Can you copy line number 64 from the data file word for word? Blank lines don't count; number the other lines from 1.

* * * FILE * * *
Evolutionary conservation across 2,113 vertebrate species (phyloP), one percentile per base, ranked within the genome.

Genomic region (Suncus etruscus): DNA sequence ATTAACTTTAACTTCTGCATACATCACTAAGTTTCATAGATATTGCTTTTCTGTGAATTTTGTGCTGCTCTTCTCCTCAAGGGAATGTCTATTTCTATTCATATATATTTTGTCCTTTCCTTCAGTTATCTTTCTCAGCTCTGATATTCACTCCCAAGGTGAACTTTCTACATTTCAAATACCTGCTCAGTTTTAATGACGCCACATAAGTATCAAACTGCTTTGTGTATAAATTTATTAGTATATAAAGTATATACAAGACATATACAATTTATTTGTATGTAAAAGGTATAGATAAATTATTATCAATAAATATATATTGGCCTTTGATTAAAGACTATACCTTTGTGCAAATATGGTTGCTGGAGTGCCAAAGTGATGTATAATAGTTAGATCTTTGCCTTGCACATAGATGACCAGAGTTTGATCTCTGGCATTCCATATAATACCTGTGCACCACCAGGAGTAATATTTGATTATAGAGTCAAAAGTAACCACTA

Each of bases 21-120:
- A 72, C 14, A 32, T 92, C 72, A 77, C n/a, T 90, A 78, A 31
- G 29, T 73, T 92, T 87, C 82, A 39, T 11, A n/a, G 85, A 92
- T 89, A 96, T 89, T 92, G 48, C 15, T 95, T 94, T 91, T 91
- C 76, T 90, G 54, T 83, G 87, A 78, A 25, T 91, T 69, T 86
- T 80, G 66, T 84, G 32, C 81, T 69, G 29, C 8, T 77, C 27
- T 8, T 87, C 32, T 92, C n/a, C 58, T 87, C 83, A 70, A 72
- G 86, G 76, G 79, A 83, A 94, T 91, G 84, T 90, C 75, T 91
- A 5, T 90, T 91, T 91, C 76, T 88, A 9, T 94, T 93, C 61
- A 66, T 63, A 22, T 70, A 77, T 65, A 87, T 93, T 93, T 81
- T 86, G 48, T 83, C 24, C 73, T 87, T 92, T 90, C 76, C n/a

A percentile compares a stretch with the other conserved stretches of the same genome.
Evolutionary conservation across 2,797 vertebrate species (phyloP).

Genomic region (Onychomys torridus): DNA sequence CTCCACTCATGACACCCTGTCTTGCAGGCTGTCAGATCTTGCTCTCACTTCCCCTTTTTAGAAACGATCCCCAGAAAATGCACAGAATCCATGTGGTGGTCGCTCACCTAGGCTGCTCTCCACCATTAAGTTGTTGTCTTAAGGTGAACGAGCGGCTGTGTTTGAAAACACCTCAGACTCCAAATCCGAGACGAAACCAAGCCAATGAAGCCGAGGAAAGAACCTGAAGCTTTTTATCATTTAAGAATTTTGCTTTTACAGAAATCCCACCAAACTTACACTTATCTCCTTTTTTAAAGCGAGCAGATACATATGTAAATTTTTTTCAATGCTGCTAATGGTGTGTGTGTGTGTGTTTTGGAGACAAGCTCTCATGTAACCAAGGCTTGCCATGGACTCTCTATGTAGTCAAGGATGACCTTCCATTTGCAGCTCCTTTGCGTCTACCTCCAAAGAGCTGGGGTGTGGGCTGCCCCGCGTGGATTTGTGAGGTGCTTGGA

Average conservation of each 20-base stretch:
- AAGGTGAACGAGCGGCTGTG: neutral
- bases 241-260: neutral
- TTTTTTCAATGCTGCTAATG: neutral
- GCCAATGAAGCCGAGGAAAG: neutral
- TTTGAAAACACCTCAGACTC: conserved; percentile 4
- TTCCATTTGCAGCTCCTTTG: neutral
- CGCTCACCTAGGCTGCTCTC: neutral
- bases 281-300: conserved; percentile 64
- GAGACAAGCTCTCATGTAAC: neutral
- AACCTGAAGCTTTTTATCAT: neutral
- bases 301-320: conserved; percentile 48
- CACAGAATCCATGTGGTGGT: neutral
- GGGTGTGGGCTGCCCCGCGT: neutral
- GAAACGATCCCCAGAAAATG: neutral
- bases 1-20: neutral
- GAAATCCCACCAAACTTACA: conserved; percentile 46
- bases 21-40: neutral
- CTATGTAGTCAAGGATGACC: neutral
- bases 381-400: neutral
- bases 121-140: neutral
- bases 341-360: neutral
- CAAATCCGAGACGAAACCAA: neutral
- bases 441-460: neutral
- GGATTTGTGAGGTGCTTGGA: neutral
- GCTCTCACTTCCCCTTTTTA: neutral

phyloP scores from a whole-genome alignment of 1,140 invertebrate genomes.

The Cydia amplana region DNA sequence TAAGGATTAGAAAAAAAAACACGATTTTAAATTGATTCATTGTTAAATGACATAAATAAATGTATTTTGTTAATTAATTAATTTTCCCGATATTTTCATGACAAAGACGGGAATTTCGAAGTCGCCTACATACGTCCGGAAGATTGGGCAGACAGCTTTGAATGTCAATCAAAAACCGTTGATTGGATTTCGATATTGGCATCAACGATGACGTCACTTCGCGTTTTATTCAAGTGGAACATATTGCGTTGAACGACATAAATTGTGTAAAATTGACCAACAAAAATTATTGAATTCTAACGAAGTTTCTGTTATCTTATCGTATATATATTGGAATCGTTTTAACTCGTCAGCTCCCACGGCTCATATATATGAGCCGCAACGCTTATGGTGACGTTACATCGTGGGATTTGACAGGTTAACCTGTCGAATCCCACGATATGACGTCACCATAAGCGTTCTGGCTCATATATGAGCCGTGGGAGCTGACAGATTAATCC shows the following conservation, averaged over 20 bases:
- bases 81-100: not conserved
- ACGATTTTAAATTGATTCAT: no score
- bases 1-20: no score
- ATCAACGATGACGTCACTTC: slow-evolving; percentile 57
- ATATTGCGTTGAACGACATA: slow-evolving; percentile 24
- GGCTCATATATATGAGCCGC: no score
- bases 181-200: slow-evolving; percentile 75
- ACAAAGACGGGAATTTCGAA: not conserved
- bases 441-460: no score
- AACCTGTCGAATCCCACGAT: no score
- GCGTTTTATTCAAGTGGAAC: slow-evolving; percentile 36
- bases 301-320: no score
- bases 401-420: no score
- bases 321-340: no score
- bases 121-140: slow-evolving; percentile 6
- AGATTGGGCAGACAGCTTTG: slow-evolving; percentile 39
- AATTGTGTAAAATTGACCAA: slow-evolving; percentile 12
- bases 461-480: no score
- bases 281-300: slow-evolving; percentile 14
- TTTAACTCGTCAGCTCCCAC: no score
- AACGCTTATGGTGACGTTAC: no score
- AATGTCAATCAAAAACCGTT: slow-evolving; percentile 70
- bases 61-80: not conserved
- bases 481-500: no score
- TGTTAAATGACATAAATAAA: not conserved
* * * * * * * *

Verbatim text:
- TTTAACTCGTCAGCTCCCAC: no score